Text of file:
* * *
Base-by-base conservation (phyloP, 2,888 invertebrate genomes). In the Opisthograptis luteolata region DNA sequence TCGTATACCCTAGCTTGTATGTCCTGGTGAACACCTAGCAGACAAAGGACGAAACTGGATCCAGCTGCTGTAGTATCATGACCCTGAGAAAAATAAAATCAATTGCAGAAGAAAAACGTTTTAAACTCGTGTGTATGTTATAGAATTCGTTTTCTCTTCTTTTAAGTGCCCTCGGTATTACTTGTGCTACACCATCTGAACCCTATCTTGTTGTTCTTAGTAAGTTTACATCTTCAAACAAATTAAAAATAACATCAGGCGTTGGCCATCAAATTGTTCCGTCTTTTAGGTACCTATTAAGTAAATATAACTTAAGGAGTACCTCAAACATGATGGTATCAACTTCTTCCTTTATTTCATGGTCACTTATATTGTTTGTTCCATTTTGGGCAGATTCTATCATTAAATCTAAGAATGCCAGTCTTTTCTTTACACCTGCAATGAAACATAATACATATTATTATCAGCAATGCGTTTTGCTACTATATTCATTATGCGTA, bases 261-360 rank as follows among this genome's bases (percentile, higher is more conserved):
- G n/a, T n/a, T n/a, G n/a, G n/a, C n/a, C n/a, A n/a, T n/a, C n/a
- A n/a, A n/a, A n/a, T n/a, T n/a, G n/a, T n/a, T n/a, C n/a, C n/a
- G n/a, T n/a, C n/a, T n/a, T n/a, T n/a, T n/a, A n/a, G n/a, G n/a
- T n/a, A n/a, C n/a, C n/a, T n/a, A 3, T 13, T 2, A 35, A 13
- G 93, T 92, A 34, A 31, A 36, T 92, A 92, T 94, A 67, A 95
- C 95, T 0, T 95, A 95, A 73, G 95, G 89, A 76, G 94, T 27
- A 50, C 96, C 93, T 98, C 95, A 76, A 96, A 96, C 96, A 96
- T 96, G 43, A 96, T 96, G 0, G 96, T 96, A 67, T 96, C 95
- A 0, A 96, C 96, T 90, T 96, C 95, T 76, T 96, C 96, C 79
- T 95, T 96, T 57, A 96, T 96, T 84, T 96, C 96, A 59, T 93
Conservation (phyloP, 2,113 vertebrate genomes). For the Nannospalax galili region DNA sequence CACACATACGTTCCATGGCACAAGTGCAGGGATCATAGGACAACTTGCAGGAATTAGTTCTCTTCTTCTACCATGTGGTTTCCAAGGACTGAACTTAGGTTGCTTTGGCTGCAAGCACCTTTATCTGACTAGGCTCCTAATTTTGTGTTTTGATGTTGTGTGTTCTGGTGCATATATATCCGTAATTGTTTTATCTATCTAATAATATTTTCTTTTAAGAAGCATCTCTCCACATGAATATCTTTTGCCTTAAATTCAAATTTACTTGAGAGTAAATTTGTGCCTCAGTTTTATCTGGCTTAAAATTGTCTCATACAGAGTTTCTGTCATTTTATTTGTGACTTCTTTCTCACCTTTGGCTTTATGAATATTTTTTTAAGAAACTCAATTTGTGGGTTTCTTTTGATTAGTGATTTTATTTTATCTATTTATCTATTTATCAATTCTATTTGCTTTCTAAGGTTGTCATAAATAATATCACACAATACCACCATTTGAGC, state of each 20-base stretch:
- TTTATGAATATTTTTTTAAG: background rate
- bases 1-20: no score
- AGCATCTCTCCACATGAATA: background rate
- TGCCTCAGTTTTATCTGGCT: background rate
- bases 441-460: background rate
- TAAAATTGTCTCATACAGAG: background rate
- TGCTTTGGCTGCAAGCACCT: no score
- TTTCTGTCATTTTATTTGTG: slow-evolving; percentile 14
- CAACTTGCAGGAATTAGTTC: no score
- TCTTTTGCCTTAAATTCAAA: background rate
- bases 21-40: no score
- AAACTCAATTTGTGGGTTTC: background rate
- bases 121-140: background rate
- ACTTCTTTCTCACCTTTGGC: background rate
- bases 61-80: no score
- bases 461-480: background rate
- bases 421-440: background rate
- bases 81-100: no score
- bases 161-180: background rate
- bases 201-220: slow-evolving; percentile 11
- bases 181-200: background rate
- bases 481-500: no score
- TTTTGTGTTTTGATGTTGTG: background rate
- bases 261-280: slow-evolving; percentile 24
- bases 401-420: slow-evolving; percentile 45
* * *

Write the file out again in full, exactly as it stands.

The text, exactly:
Base-by-base conservation (phyloP, 2,888 invertebrate genomes). In the Opisthograptis luteolata region DNA sequence TCGTATACCCTAGCTTGTATGTCCTGGTGAACACCTAGCAGACAAAGGACGAAACTGGATCCAGCTGCTGTAGTATCATGACCCTGAGAAAAATAAAATCAATTGCAGAAGAAAAACGTTTTAAACTCGTGTGTATGTTATAGAATTCGTTTTCTCTTCTTTTAAGTGCCCTCGGTATTACTTGTGCTACACCATCTGAACCCTATCTTGTTGTTCTTAGTAAGTTTACATCTTCAAACAAATTAAAAATAACATCAGGCGTTGGCCATCAAATTGTTCCGTCTTTTAGGTACCTATTAAGTAAATATAACTTAAGGAGTACCTCAAACATGATGGTATCAACTTCTTCCTTTATTTCATGGTCACTTATATTGTTTGTTCCATTTTGGGCAGATTCTATCATTAAATCTAAGAATGCCAGTCTTTTCTTTACACCTGCAATGAAACATAATACATATTATTATCAGCAATGCGTTTTGCTACTATATTCATTATGCGTA, bases 261-360 rank as follows among this genome's bases (percentile, higher is more conserved):
- G n/a, T n/a, T n/a, G n/a, G n/a, C n/a, C n/a, A n/a, T n/a, C n/a
- A n/a, A n/a, A n/a, T n/a, T n/a, G n/a, T n/a, T n/a, C n/a, C n/a
- G n/a, T n/a, C n/a, T n/a, T n/a, T n/a, T n/a, A n/a, G n/a, G n/a
- T n/a, A n/a, C n/a, C n/a, T n/a, A 3, T 13, T 2, A 35, A 13
- G 93, T 92, A 34, A 31, A 36, T 92, A 92, T 94, A 67, A 95
- C 95, T 0, T 95, A 95, A 73, G 95, G 89, A 76, G 94, T 27
- A 50, C 96, C 93, T 98, C 95, A 76, A 96, A 96, C 96, A 96
- T 96, G 43, A 96, T 96, G 0, G 96, T 96, A 67, T 96, C 95
- A 0, A 96, C 96, T 90, T 96, C 95, T 76, T 96, C 96, C 79
- T 95, T 96, T 57, A 96, T 96, T 84, T 96, C 96, A 59, T 93
Conservation (phyloP, 2,113 vertebrate genomes). For the Nannospalax galili region DNA sequence CACACATACGTTCCATGGCACAAGTGCAGGGATCATAGGACAACTTGCAGGAATTAGTTCTCTTCTTCTACCATGTGGTTTCCAAGGACTGAACTTAGGTTGCTTTGGCTGCAAGCACCTTTATCTGACTAGGCTCCTAATTTTGTGTTTTGATGTTGTGTGTTCTGGTGCATATATATCCGTAATTGTTTTATCTATCTAATAATATTTTCTTTTAAGAAGCATCTCTCCACATGAATATCTTTTGCCTTAAATTCAAATTTACTTGAGAGTAAATTTGTGCCTCAGTTTTATCTGGCTTAAAATTGTCTCATACAGAGTTTCTGTCATTTTATTTGTGACTTCTTTCTCACCTTTGGCTTTATGAATATTTTTTTAAGAAACTCAATTTGTGGGTTTCTTTTGATTAGTGATTTTATTTTATCTATTTATCTATTTATCAATTCTATTTGCTTTCTAAGGTTGTCATAAATAATATCACACAATACCACCATTTGAGC, state of each 20-base stretch:
- TTTATGAATATTTTTTTAAG: background rate
- bases 1-20: no score
- AGCATCTCTCCACATGAATA: background rate
- TGCCTCAGTTTTATCTGGCT: background rate
- bases 441-460: background rate
- TAAAATTGTCTCATACAGAG: background rate
- TGCTTTGGCTGCAAGCACCT: no score
- TTTCTGTCATTTTATTTGTG: slow-evolving; percentile 14
- CAACTTGCAGGAATTAGTTC: no score
- TCTTTTGCCTTAAATTCAAA: background rate
- bases 21-40: no score
- AAACTCAATTTGTGGGTTTC: background rate
- bases 121-140: background rate
- ACTTCTTTCTCACCTTTGGC: background rate
- bases 61-80: no score
- bases 461-480: background rate
- bases 421-440: background rate
- bases 81-100: no score
- bases 161-180: background rate
- bases 201-220: slow-evolving; percentile 11
- bases 181-200: background rate
- bases 481-500: no score
- TTTTGTGTTTTGATGTTGTG: background rate
- bases 261-280: slow-evolving; percentile 24
- bases 401-420: slow-evolving; percentile 45